7. Manage anger.

Anger is an emotion that often accompanies stress and anxiety. When you’re angry, you lose self-control and make rash decisions. Managing your anger effectively will help you avoid negative consequences and maintain a positive attitude.

8. Get enough sleep.

Sleep is vital to our emotional well-being, and sleep deprivation causes stress and anxiety. Getting adequate rest at night helps you feel more relaxed and ready to tackle the challenges of everyday life.

9. Talk to someone.

Talking to someone you trust about your problems can help you deal with stress and anxiety. If you need help coping with these issues, speak to a friend, family member, counsellor, doctor, or therapist.

10. Stay hydrated.

Drinking water keeps your body hydrated and helps flush toxins out of your system. Dehydration leads to headaches, constipation, and poor concentration.

Finally, Don't Panic

Stress, anxiety, and panic attacks are normal human emotions we all face. The difference between those who struggle with them and those who do not is that one group learns to live with their feelings, while the other does not.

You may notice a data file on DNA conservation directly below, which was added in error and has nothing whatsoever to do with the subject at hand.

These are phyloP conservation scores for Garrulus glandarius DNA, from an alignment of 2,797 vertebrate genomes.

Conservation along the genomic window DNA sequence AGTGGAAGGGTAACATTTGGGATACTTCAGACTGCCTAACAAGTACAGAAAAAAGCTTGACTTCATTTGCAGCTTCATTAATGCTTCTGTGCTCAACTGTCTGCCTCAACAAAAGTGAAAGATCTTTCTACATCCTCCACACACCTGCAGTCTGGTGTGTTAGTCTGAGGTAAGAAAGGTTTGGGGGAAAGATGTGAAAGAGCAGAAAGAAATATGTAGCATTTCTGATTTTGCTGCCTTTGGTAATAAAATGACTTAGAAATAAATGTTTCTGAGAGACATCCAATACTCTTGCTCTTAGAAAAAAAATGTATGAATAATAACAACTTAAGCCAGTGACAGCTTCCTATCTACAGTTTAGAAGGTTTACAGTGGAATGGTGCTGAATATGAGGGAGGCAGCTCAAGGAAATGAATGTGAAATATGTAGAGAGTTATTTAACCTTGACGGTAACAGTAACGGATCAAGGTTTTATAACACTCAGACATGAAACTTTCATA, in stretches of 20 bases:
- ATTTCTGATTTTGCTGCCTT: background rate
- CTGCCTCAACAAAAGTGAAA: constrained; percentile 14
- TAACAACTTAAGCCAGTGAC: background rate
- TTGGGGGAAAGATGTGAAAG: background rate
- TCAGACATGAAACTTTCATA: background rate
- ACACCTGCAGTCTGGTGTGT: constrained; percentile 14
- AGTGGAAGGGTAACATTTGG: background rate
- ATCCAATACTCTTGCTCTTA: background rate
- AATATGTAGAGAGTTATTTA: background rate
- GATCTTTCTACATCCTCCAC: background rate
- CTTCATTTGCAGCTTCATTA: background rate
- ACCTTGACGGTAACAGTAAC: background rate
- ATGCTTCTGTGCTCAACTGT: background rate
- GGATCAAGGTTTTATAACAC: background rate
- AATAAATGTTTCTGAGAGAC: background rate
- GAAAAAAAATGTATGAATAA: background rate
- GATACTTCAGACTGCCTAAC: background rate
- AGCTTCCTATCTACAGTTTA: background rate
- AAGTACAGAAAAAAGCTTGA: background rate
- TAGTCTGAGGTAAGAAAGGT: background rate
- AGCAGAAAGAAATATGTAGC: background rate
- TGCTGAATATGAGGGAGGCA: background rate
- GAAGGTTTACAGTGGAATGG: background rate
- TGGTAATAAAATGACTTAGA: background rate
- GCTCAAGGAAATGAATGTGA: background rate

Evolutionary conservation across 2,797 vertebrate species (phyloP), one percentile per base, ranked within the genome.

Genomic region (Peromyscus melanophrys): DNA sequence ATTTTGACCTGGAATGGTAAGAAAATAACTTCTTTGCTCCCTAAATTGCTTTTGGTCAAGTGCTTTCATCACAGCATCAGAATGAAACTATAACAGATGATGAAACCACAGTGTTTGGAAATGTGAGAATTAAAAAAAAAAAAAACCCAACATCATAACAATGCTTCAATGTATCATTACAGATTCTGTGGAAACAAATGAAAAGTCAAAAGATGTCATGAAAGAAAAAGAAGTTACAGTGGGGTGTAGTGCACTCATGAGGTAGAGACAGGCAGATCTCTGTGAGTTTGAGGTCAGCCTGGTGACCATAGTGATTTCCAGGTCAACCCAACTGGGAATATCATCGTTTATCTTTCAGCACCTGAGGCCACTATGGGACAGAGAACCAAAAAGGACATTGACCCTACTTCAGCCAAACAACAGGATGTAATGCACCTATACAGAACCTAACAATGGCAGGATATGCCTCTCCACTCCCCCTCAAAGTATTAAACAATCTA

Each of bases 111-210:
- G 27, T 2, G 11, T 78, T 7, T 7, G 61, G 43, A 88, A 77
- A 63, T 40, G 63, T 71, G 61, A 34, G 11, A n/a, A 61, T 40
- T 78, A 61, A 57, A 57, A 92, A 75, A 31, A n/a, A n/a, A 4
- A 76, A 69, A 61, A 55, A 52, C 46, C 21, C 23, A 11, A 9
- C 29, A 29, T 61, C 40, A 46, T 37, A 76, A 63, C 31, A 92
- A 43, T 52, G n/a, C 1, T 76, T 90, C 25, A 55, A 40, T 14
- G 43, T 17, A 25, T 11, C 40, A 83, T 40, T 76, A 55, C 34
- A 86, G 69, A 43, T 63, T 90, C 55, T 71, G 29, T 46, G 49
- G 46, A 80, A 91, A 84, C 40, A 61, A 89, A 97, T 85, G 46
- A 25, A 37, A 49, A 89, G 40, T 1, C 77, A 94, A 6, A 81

Anxiety and panic attacks are common problems for people with anxiety disorders. They can be triggered by many things, including stress, worry about the future or past, fear of failure, or even just being in an unfamiliar place.

If you have been diagnosed with an anxiety disorder, you must understand that your symptoms may not go away overnight. It takes time to learn how to manage your anxiety effectively, so you don’t experience negative consequences.

There’s no quick fix for anxiety, and it may often feel like an uphill struggle. But by gaining awareness of what causes your symptoms, and getting help from your doctor, you can decrease them. 

You may find some of these hacks work for you straight away and others may have no effect at all, but the important thing is to keep trying. 

Tony